David Crowther recently competed in the Western Canadian Senior Nationals in Calgary, placing second in the Men’s 60+ singles and doubles.  Dave provided us with this entertaining account of how he inadvertently learned something new and useful about tennis scoring.

(Photo above, left to right: David Fairbotham and Scott Braley (BC, first place).  Jim Leavens and David Crowther (Alberta, second place).

It’s Good to be Green, by David Crowther

Learning new things gets progressively more difficult with age but it does happen now and then.  I learned something both new and useful about tennis scoring at the Western Canadian Senior Nationals which ran from May 8th to 12th at the Calgary Winter Club and the Glencoe Club.

Scott Braley from Vancouver and I were playing each other in the Men’s 60+ event when a strange thing happened.  After the first game I flipped over the score and went to my bag for a drink. I was surprised to see Scott go over and reverse what I had done.  He flipped the ‘one’ to ‘zero’, the ‘zero’ to ‘one’, and rotated the pivot so that the score was exactly the same as I had left it.  The only difference was the colors of the numbers.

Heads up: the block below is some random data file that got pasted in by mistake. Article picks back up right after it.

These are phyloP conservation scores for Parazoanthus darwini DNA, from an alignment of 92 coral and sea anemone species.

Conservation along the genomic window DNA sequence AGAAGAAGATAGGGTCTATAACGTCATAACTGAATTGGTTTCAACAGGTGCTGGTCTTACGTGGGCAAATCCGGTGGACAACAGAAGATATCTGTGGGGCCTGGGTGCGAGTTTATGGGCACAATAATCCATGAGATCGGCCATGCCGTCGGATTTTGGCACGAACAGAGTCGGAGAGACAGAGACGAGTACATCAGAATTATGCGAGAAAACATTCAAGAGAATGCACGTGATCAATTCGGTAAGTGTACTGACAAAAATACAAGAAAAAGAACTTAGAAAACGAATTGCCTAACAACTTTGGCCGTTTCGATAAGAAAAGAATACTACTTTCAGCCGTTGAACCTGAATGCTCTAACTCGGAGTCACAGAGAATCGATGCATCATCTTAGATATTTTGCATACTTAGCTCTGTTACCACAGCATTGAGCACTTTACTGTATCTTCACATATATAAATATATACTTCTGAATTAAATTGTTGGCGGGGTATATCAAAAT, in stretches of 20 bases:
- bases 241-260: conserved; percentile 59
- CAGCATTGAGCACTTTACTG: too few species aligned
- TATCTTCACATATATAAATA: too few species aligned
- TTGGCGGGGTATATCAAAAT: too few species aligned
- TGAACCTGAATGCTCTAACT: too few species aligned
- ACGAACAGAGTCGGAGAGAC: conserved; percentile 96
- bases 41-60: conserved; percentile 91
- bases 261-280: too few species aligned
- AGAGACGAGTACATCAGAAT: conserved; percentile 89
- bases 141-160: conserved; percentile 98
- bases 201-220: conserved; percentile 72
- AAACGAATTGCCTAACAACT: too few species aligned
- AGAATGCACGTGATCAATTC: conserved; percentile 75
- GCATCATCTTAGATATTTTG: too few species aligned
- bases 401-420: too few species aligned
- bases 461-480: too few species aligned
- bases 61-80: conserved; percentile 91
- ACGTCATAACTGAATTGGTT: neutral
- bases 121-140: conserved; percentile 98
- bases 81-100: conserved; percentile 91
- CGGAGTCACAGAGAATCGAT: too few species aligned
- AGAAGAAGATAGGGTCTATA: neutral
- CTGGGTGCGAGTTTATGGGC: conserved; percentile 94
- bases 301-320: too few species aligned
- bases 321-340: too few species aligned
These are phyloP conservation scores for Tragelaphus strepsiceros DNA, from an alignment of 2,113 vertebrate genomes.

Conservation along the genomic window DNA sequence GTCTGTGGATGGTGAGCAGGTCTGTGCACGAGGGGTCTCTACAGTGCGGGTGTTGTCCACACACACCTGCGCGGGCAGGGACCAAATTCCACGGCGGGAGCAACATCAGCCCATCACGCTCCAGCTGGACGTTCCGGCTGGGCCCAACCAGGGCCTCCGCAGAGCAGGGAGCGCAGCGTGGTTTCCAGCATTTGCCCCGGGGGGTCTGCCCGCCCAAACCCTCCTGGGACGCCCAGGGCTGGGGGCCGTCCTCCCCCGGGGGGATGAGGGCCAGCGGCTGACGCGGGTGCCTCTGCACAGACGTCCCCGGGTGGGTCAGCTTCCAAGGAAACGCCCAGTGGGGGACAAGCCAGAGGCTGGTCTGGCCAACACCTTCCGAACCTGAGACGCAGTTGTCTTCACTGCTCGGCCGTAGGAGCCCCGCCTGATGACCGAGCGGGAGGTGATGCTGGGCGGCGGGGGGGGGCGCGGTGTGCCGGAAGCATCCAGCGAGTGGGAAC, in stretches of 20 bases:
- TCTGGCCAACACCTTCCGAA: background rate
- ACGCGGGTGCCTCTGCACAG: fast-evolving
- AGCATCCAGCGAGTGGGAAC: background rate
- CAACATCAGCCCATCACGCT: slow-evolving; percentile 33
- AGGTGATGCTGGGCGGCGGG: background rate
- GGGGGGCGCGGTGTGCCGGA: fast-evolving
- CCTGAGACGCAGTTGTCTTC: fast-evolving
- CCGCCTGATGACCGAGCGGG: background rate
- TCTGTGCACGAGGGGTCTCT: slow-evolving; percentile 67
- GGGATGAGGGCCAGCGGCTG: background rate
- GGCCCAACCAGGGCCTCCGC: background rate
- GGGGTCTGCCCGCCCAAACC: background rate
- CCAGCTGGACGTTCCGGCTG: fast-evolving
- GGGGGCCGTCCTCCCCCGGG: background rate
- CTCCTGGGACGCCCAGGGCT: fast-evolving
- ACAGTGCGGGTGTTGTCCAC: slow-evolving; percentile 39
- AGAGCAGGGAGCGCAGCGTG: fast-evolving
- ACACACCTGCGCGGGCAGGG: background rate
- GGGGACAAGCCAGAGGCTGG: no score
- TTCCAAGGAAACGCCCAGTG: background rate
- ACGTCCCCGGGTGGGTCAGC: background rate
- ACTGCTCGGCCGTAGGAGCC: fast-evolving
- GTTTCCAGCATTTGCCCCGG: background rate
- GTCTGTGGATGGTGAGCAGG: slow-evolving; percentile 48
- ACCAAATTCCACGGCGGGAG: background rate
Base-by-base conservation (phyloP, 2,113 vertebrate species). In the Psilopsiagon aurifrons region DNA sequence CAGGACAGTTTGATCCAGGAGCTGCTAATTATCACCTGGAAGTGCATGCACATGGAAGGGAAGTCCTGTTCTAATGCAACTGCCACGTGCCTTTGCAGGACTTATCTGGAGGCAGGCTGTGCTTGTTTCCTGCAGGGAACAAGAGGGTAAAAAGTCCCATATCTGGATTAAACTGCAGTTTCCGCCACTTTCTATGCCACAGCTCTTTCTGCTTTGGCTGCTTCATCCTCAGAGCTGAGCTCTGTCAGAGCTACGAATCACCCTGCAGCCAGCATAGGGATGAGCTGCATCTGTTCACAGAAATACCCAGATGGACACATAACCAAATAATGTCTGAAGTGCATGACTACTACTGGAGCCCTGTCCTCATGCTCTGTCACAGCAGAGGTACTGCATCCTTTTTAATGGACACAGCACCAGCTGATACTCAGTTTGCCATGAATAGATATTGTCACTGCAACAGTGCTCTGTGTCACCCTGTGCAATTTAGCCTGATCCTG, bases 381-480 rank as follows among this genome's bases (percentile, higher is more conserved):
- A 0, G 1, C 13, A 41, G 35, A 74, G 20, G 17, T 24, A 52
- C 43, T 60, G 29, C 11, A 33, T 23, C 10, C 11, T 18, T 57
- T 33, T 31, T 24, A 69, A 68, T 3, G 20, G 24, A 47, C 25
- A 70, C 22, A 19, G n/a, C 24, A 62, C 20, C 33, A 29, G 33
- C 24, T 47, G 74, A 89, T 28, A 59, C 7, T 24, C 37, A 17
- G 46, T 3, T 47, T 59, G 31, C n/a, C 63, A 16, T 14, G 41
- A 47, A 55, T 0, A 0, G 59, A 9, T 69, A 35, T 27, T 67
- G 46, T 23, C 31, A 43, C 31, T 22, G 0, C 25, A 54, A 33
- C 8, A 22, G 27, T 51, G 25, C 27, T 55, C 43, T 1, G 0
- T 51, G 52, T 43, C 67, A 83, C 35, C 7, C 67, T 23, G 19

I didn’t say anything to him and he seemed otherwise totally sane, but it weighed on my mind.  Afterwards I mentioned it to John Harvey  (Men’s 65+ winner!) who is also from Vancouver and knows Scott well.  John was able to shed some light.

He explained that there is a little-known convention in tennis that the dark green side is used for the score of the person who serves first in the set. John thought that Scott would know this and was only doing what was proper.  He also said that very few people are aware of it and that it is almost never done.

It immediately became clear to me that it was a great idea.  Not only would it end those court side discussions of just who it was that served first but it would allow any casual bystander to immediately tell if a match was on serve or not.

I brought up the subject with my next opponents, both of whom had never heard of it but agreed it was a sound idea. I ran it by many other people over the course of the tournament…none had heard of it…all liked it.

When next I saw Mr. Braley, I thanked him for facilitating my learning of something new about scoring.  He registered bafflement.  I said, ”You changed the score in our match to reflect who was serving first…you know…dark green for the one who serves first?”  He said, “What are you talking about?  I just like to be dark green myself!”